Coronavirus: ‘I cut a carrot for the first time, aged 41’


Alia Akkam is a food and design writer from New York who now lives in Budapest. Diagnosed with ADHD at the age of 39, she says the pandemic forced her to confront one of her greatest fears and loves – cooking.

Alia Akkam

image copyrightAlia Akkam

While others fawned over sourdough to alleviate their pandemic stress, I was grateful that the mandatory time indoors had forced me, aged 41, to cut-up a carrot for the first time.

Restaurants had always fascinated me. When I lived in New York, I went out night after night and wrote about them. I devoured their menus, I listened to their chefs gush about ingredients. Some evenings I greedily planned two back-to-back dinners with friends, a martini the only transition.

I wished that I could cook, but for 20 years it’s something I told myself I couldn’t do. So I didn’t.

In high school, I thought there was something wrong with me. I couldn’t hit balls in gym class, I didn’t know what to do with a video game joystick and that fed my shame and frustration. I thought cooking would be just as challenging, so I avoided it.

But in March, when Budapest’s restaurants closed, food delivery, in the face of a crisis, seemed an irresponsible way of feeding oneself. So this time, I went for it.

I had learned a few years ago that my kitchen avoidance was actually a coping strategy.

image copyrightAlia Akkam

In April 2018, days before my 39th birthday, I sat across from a psychiatrist. He reviewed my responses to questions about childhood and the poor results of a motor-skills test where I clicked on triangles instead of circles. Then, he announced I had ADHD.

I cried when I heard this diagnosis because for years I had suspected it.

ADHD – Attention Deficit Hyperactivity Disorder – affects attention and self-control. Characteristics can include impulsivity, struggles with multi-tasking, intensity, distraction and boredom. But we also have a knack for hyper-focus so I can spend hours writing without getting up which can be wonderfully productive.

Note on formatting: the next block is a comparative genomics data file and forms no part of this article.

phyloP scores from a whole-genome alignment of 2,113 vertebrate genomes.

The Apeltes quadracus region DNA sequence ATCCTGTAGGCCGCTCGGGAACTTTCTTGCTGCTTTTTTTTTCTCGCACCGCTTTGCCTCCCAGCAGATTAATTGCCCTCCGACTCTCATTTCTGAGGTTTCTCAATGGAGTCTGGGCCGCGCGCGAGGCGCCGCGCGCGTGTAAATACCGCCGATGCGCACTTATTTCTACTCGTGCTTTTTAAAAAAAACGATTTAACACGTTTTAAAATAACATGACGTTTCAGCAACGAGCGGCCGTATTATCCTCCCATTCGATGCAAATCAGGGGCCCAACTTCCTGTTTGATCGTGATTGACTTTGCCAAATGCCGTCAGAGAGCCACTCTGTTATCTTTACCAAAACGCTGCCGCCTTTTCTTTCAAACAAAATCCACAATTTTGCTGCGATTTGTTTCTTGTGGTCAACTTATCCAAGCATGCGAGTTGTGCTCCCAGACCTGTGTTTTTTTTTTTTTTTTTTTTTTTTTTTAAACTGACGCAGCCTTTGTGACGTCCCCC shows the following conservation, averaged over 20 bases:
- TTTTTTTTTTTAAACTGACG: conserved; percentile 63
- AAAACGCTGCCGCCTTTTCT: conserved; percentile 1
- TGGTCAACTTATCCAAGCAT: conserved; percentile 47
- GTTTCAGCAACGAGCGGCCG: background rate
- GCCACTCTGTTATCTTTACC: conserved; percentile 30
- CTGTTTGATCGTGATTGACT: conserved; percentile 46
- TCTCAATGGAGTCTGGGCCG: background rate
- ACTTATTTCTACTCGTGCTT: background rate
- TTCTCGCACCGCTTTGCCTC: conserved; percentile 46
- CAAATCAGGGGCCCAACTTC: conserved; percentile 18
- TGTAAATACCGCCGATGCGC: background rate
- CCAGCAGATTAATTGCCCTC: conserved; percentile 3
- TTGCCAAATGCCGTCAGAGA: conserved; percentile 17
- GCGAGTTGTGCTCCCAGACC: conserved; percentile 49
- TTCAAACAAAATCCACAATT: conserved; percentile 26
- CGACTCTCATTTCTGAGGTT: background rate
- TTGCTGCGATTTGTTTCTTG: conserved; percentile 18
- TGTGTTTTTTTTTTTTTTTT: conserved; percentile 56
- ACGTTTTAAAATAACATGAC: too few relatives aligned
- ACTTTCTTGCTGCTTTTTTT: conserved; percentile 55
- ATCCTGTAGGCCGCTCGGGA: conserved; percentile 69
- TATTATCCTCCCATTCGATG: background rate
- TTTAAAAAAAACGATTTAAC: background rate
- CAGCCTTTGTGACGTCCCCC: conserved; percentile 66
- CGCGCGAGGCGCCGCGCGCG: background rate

It was packing a box that sent me over the edge. I was consulting on a film set and my boss asked me to do the task, but I was paralysed by this request – where to start? How much bubble wrap to use? My colleagues laughed and I got angry at myself that such a simple task was so baffling. Less than a year later I went to the ADHD Centre.

Little was mentioned of ADHD when I was growing up on Long Island in the 1980s. It was a term reserved for those trouble-making boys who couldn’t sit still during lessons. That introverted girls with perfect ponytails reading at an advanced level could have it was unfathomable.

But if one looked closer, that tell-tale restlessness lurked in other ways. I was a day-dreamer, staring out the window thinking of coffee ice cream, or scribbling lyrics on the back of an adverb worksheet. I played with my hair. I did anything but listen. Teachers’ words floated in and out of my head like excerpts of dreams – I would read the textbook and catch up later.

This limbo continued after school. Mundane tasks that are mechanical for most people felt insurmountable. It’s hard for people with ADHD to do things they don’t want to do and to do things when they are supposed to – taxes were paid a year late, my drying rack morphed into a closet because I couldn’t bring myself to hang up my clothes.

And, I was petrified of cooking.